In the context of firearms the word caliber (also "calibre") indicates the approximate diameter of the barrel at the muzzle - and by extension the diameter of the round fired.
Calibre is usually expressed in inches (or fractions thereof) or milllimeters, depending on jurisdiction of origin. In shotguns the calibre may also be expressed as "bore" or "gauge" which is an archaic measurement of the number of spherical balls of that diameter that could be cast from a pound of lead1. Calibre may be nominal (that is, the stated calibre of a weapon may be rounded up or down a little from what appears on the machining diagrams), but someone should have already taken account of this when assigning the ammunition.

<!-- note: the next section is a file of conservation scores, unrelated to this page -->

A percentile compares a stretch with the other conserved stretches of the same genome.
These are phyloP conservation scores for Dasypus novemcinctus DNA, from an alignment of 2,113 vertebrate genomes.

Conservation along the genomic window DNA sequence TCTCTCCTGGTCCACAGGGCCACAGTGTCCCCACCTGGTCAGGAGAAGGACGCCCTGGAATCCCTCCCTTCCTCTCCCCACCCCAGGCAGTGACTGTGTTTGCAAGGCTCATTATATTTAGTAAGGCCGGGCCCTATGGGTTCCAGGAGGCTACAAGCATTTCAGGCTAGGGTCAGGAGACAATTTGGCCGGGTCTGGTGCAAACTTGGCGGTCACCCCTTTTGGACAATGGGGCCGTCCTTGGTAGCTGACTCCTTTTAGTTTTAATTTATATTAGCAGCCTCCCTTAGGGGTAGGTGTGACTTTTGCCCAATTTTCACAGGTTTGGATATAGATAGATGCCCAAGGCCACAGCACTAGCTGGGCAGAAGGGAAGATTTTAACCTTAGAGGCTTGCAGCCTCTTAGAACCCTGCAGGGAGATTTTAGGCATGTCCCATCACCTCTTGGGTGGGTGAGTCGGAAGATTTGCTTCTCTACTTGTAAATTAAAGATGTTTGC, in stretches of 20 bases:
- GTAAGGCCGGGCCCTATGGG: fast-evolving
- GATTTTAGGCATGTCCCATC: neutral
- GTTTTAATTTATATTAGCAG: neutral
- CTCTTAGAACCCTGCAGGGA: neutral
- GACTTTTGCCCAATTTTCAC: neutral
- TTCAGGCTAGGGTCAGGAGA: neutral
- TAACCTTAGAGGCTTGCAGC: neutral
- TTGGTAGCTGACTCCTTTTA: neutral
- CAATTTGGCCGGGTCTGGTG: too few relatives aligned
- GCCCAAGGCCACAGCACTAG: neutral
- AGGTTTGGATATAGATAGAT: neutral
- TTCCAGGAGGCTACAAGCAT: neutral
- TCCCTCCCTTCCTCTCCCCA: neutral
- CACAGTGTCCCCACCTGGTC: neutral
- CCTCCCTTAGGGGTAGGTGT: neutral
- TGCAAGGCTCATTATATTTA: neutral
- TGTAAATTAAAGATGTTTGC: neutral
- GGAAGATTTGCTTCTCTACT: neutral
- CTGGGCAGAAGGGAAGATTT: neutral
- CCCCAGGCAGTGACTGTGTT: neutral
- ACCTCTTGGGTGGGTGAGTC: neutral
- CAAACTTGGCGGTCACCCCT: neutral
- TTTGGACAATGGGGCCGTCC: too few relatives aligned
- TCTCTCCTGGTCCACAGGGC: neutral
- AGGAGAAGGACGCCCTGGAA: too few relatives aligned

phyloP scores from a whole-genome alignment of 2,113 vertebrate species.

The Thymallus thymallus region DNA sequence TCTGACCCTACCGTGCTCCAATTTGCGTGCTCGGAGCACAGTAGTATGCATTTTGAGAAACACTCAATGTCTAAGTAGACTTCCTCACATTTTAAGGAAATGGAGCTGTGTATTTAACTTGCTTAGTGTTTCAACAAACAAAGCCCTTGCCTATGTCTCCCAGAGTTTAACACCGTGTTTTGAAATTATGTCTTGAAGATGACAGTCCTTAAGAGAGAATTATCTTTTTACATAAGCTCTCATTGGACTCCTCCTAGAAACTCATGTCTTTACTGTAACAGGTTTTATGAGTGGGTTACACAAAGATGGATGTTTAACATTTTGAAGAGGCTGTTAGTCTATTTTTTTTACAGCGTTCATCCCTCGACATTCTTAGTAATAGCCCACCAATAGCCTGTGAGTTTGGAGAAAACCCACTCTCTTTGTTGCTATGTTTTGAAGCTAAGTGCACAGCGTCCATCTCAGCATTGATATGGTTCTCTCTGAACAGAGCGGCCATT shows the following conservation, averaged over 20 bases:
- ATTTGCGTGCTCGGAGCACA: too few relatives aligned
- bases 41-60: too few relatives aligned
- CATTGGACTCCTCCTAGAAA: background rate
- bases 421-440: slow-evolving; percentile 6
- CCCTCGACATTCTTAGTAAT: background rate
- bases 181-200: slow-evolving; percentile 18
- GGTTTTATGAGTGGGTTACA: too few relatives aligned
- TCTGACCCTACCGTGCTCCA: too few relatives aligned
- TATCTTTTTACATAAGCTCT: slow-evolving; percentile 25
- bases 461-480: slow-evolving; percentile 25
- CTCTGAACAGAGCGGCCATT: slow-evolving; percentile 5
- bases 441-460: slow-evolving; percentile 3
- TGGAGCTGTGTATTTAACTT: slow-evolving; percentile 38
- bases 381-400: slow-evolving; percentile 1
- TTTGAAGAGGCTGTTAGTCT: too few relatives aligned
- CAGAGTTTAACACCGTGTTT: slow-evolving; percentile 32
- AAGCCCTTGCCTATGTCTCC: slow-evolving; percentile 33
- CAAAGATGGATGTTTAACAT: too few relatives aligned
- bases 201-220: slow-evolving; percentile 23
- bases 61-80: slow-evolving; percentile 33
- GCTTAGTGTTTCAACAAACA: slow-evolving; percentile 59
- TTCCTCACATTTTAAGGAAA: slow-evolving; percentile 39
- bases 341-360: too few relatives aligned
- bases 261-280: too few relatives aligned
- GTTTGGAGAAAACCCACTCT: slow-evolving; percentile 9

As a rule of thumb, the larger the calibre, the more powerful the weapon (for equivalent classes of weapon), although your mileage may vary considerably.
Early ordnance grade weapons may also have their calibre expressed in 'pounds' (e.g. the 12lb Napoleon cannon), much as for a shotgun, but in this case the shot in question will be cast iron and the 'pound' used to cast the shot inquired into very closely (as practically every nation had at least one 'pound' or equivalent measure that varied from everyone else's). This terminology continued into the mid 20th century (especially in the British Forces) but had less and less to do with calibre as ammunition became more complicated over the years.